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US changing no-fly list rules

August 20, 2014
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Source: Ap

The Obama administration is promising to change the way travelers can ask to be removed from its no-fly list of suspected terrorists banned from air travel.

The decision comes after a federal judge's ruling that there was no meaningful way to challenge the designation, a situation deemed unconstitutional. In response, the Justice Department said the U.S. will change the process during the next six months. As of late last summer, about 48,000 people were on the no-fly list.

The government's policy is never to confirm or deny that a person actually is on the no-fly list, citing national security concerns. In most instances, travelers assume they are on the list because they are instructed to go through additional screening at airports or because they are told they can't board their flights to, from or within the United States.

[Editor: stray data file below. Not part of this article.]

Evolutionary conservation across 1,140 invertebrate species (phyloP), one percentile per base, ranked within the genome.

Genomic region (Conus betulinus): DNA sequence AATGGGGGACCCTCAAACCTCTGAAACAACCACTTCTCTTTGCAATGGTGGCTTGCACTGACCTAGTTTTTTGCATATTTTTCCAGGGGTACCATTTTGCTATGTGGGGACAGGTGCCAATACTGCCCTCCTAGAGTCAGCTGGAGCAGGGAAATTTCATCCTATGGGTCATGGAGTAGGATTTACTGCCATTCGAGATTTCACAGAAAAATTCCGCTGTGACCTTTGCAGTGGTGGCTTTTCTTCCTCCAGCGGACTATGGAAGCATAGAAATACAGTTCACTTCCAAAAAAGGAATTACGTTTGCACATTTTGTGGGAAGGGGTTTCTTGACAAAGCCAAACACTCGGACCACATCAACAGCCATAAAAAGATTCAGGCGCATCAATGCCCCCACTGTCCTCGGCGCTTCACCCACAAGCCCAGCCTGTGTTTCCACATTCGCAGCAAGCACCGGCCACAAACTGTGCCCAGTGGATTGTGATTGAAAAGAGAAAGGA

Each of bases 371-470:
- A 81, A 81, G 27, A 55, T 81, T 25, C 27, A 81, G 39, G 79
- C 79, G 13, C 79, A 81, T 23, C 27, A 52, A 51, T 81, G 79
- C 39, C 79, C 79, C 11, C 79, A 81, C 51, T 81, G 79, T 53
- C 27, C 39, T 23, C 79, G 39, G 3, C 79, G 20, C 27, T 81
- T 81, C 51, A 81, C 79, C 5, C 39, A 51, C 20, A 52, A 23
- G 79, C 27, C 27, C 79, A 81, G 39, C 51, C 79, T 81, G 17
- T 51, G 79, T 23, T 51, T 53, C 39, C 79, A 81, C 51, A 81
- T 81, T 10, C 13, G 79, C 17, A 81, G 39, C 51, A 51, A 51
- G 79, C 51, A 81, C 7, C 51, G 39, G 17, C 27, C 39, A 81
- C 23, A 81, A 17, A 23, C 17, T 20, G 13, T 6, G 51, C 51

The no-fly list is one of the government's most controversial post-9/11 counterterrorism programs because of its lack of due process, long criticized because people cannot know why they were placed on the list and lack a way to fight the decision. Changing how people can challenge their designation could amount to one of the government's most significant adjustments to how it manages the list.

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